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Riding Into War

Goose Lane Editions | New Brunswick Military Heritage Series


On the ghastly battlefields of the First World War, Jimmie Johnston drove teams or pack horses carrying ammunition and hauling guns to the front lines. One night, Johnston was hauling guns back from the front line. Suddenly, in the darkness and pouring rain, he, his team, the wagon, and the guns pitched into an old trench. After disentangling the horses from their harness, Johnston found a trenching tool, dug away the side of the trench, and led the horses out of what had become a sea of mud. Then he harnessed them again, took them back to camp, cleaned them up, and returned to the trench to find the wagon blown to bits by German fire.

Jimmie Johnston, the farm boy, endured nearly three years under constant artillery fire. Two decades after the war ended, he wrote this memoir of his wartime experiences on a trip back to Vimy Ridge and Passchendaele. In Riding into War, Johnston marvels at how jokes and pranks and the funny side of even the most terrible events have stuck in his mind. Yet, even in the face of horror and suffering, his sense of humour rarely deserted him. The scenes he relates destroyed many men's sanity, but Johnston's ability to laugh and the practical need to care for his horses no doubt contributed to his recovery. After the war, he says, "my nerves were not too good, and I remember a lot of nights I would get up when no one else was around and have to go for a long walk." But, he concludes, "After some time, this seemed to wear off and soon back to a new life again."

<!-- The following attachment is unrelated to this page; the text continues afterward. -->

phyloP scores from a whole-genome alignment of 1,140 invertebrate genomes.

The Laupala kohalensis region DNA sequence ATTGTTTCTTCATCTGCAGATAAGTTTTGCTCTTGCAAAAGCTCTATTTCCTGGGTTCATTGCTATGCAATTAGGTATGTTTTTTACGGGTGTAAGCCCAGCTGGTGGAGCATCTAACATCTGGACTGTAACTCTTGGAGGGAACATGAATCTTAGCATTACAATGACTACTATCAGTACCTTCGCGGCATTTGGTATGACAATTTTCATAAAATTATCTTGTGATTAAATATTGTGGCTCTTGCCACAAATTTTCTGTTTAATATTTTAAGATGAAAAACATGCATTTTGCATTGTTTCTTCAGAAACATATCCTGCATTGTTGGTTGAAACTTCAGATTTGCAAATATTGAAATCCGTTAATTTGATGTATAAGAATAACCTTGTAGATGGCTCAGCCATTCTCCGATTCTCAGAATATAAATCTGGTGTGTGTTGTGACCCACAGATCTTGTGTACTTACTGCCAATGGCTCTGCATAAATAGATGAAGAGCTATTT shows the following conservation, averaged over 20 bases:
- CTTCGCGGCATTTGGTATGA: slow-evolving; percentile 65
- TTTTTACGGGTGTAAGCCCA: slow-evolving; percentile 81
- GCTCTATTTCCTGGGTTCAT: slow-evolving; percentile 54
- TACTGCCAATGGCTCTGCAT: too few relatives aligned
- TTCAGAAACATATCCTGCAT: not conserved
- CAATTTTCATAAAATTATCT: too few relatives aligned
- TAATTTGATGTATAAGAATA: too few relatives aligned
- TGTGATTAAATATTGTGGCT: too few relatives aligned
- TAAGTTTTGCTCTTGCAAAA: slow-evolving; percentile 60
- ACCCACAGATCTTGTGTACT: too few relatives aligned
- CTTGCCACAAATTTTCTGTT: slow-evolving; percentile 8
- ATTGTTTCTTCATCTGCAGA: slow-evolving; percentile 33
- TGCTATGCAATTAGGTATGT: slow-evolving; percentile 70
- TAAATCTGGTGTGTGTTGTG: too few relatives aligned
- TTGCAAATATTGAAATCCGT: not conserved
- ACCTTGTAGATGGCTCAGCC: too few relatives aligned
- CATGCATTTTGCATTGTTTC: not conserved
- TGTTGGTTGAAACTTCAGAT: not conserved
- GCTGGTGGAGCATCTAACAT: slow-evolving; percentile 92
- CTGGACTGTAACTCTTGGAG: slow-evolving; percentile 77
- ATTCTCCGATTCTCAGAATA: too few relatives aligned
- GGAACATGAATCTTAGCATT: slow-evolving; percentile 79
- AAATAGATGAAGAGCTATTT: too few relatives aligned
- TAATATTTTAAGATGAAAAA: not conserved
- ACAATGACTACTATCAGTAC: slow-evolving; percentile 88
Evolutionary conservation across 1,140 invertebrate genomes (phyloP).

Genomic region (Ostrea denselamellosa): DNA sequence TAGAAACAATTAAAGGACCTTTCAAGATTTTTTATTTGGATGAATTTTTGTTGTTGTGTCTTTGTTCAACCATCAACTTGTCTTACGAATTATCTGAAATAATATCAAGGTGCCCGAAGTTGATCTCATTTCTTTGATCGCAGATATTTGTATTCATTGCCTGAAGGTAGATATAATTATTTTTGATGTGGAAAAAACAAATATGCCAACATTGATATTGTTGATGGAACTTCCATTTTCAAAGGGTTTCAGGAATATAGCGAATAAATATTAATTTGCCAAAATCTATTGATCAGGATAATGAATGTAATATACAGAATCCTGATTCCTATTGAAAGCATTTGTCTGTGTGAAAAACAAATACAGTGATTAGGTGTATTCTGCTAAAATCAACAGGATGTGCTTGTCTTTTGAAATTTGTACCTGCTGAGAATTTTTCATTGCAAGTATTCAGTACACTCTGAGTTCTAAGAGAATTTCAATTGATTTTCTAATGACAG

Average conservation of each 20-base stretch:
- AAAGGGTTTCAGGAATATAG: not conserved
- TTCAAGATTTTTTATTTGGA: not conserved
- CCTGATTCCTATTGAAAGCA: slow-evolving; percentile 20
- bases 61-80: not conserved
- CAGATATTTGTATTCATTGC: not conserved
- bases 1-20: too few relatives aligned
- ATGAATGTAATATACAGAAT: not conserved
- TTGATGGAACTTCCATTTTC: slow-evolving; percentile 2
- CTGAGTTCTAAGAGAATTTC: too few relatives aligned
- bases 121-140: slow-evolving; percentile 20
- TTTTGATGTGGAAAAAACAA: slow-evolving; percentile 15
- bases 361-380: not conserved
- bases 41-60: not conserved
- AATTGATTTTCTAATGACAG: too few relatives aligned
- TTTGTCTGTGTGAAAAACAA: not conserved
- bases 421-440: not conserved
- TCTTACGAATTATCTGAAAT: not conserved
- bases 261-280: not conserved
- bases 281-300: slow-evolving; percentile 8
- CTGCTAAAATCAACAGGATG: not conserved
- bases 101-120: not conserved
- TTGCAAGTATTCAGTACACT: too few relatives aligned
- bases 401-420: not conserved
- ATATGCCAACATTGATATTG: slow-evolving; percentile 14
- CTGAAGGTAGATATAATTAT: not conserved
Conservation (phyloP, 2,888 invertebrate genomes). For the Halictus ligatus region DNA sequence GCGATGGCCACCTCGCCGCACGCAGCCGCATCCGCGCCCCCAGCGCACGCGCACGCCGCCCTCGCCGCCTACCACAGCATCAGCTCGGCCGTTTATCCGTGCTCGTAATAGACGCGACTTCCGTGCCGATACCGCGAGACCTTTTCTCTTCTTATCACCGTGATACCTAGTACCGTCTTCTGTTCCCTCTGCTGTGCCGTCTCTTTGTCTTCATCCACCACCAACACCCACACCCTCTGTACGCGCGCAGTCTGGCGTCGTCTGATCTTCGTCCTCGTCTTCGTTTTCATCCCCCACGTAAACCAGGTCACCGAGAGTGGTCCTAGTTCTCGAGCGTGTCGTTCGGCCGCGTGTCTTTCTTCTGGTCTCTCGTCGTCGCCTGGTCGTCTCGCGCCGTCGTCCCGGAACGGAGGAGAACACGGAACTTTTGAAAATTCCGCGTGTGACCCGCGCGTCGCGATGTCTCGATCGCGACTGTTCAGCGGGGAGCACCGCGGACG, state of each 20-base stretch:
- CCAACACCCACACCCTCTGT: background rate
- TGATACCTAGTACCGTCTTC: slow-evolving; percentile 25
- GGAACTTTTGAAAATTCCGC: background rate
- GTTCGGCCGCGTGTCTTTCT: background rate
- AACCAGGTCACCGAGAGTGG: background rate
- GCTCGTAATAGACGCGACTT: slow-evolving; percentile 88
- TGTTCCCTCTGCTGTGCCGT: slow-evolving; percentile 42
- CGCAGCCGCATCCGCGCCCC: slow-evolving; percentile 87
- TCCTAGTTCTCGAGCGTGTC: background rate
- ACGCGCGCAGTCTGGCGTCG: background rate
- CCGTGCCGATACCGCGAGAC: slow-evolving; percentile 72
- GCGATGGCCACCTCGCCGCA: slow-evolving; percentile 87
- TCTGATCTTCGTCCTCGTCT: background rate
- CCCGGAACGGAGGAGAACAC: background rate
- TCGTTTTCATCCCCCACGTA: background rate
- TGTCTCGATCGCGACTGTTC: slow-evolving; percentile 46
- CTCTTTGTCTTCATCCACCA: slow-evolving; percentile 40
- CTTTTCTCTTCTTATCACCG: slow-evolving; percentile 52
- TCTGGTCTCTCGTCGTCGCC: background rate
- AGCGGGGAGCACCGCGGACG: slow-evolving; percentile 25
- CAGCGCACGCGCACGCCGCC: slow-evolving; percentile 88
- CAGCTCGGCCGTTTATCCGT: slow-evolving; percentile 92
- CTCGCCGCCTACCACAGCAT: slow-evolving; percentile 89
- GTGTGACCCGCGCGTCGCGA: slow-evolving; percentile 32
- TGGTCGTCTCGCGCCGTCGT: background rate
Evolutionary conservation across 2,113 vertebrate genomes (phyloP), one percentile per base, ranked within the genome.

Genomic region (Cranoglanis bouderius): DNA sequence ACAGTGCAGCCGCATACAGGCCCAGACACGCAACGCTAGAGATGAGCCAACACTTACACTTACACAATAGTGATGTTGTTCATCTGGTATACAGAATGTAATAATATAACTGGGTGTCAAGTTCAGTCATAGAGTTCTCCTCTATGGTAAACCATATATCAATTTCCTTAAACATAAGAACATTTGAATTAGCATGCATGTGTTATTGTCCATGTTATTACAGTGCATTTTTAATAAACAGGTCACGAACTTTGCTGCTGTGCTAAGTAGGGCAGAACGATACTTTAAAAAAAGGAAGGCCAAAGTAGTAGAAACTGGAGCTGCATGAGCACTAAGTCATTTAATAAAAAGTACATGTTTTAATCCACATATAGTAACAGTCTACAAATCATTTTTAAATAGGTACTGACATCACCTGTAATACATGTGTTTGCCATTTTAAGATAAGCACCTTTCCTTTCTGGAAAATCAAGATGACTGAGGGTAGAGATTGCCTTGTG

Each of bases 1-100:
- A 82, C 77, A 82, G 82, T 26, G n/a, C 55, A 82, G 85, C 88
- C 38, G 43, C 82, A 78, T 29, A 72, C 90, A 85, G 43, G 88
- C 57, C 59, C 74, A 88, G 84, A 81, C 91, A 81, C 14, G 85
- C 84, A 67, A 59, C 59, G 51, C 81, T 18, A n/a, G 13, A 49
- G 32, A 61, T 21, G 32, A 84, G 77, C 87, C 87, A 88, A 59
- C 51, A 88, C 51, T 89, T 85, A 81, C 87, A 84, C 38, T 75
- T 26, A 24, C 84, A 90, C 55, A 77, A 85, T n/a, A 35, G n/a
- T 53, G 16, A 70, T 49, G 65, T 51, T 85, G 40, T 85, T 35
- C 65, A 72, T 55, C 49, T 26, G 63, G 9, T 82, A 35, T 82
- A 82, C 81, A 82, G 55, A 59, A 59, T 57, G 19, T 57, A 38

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"Riding into War is the best memoir now in print relating to logistics. It explores the forgotten heroics of feeding and arming the Canadian Corps during the First World War."

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James Robert Johnston (1898-1976) grew up on a farm at Notre Dame, New Brunswick. Knowing nothing about the army, he enlisted in April 1916, when he was 18, and was posted to the transport section of the Canadian machine gun corps. Johnston served at Vimy, at Hill 70, Lens, Ypres, Valenciennes, and other places, and finally at Passchendaele. He was gassed, watched Billy Bishop give a flying demonstration, and saw the bodies of 200 young soldiers in a neat line, killed to a man as they went "over the top." By chance, Johnston arrived in London on leave on November 11, 1918. After the war, back home in Moncton, Johnston spent most of his postwar career working for the Canadian National Railway and as an independent surveyor. In 1964, he toured the battlefields he remembered so vividly. The memoir he wrote during that tour has become Riding into War, his unique tribute to the dependence and affection between men and horses, heroic partners in the War to End All Wars.